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  • Author: Ann M. Swartz x
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Ann M. Swartz, Sergey Tarima, Nora E. Miller, Teresa L. Hart, Elizabeth K. Grimm, Aubrianne E. Rote and Scott J. Strath

The purpose of the study was to determine the relationship between sedentary behavior (SB), physical activity (PA), and body fat (total, abdominal) or body size (body-mass index [BMI], waist circumference [WC]) in community-dwelling adults 50 yr old and over. This study included 232 ambulatory adults (50–87 yr, 37.4% ± 9.6% body fat [BF]). Average daily time spent in SB (<100 counts/min) and light (100–759 counts/min), lifestyle-moderate (760–1,951 counts/min), walking-moderate (1,952–5,724cts/min), and vigorous-intensity (≥5,725 counts/min) PA were determined by accelerometer and corrected for wear time. BF was measured with dual-energy X-ray absorptiometry. SB was positively related to measures of BF. Measures of SB, PA, and gender accounted for 55.6% of the variance in total BF, 32.4% of the variance in abdominal fat, and 28.0% of the variance in WC. SB, PA, and age accounted for 27.1% of the variance in BMI. Time spent in SB should be considered when designing obesity interventions for adults 50 yr old and over.

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Scott J. Strath, Ann M. Swartz, Sarah J. Parker, Nora E. Miller, Elizabeth K. Grimm and Susan E. Cashin

Background:

Increasing physical activity (PA) levels in older adults represents an important public health challenge. The purpose of this study was to evaluate the feasibility of combining individualized motivational messaging with pedometer walking step targets to increase PA in previously inactive and insufficiently active older adults.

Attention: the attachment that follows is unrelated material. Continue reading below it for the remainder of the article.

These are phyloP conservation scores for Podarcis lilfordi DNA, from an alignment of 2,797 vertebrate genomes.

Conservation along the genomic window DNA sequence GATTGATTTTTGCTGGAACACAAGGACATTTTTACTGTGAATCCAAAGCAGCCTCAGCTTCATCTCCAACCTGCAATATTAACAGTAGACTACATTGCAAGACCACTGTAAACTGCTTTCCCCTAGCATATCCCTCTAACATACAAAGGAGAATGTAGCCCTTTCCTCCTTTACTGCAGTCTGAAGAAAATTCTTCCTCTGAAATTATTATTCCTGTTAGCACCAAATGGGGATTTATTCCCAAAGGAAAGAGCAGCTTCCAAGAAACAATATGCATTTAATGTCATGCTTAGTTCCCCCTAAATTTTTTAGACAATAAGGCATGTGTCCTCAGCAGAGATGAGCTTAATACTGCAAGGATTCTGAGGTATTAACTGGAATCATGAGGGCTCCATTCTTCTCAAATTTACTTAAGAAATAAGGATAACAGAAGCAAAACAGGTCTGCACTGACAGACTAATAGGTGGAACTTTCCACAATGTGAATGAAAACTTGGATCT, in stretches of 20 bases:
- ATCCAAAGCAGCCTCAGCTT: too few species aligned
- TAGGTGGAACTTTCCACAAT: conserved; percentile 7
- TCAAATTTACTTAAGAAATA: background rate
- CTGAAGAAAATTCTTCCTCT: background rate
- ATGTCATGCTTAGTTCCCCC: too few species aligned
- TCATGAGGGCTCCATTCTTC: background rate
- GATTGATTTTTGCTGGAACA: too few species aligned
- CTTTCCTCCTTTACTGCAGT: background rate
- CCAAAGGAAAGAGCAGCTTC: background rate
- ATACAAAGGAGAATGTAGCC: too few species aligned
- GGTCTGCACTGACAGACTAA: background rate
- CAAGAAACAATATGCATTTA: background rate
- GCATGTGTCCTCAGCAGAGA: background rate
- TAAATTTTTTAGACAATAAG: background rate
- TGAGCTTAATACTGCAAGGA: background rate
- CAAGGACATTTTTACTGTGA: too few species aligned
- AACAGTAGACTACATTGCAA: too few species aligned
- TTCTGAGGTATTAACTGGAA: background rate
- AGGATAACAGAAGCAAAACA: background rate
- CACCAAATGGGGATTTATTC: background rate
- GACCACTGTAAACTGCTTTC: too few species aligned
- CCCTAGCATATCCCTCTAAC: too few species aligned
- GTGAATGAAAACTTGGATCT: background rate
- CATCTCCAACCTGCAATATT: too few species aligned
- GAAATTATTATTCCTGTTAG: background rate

Methods:

In this 12-week intervention study older adults were randomized to 1 of 4 study arms: Group 1—control; Group 2—pedometer 10,000 step goal; Group 3—pedometer step goal plus individualized motivational feedback; or Group 4—everything in Group 3 augmented with biweekly telephone feedback.

Results:

81 participants were randomized into the study, 61 participants completed the study with an average age of 63.8 ± 6.0 years. Group 1 did not differ in accumulated steps/day following the 12-week intervention compared with participants in Group 2. Participants in Groups 3 and 4 took on average 2159 (P < .001) and 2488 (P < .001) more steps/day, respectively, than those in Group 1 after the 12-week intervention.

Conclusion:

In this 12-week pilot randomized control trial, a pedometer feedback intervention partnered with individually matched motivational messaging was an effective intervention strategy to significantly increase PA behavior in previously inactive and insufficiently active older adults.

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Christopher J. Dondzila, Keith P. Gennuso, Ann M. Swartz, Sergey Tarima, Elizabeth K. Lenz, Stephanie S. Stein, Randal J. Kohl and Scott J. Strath

The aim of this study was to examine the dose-response relationship between walking activity and physical function (PF) in community-dwelling older adults. Physical activity (PA, pedometry) and PF (self-report [SF-36] and 6-minute walk test [6MWT]) were assessed in 836 individuals. Accumulated PA was categorized into four groups (1 = ≤ 2,500; 2 = 2,501–5,000; 3 = 5,001–7,500; and 4 = ≥ 7,501 steps/day). Across individual groups 1–4, SF-36 scores increased from 66.9 ± 25.0% to 73.5 ± 23.2% to 78.8 ± 19.7% to 81.3 ± 20.6%, and 6MWT increased from 941.7 ± 265.4 ft to 1,154.1 ± 248.2 ft to 1,260.1 ± 226.3 ft to 1,294.0 ± 257.9 ft. Both SF-36 and 6MWT scores were statistically different across all groups, apart from groups 3 and 4. PA and ranks of groups were highly significant predictors (p < .0001) for both SF-36 and 6MWT. There was a positive dose-response relationship evident for both SF-36 and 6MWT with increasing levels of PA. Low levels of PA appear to be an important indicator of poor functionality in older adults.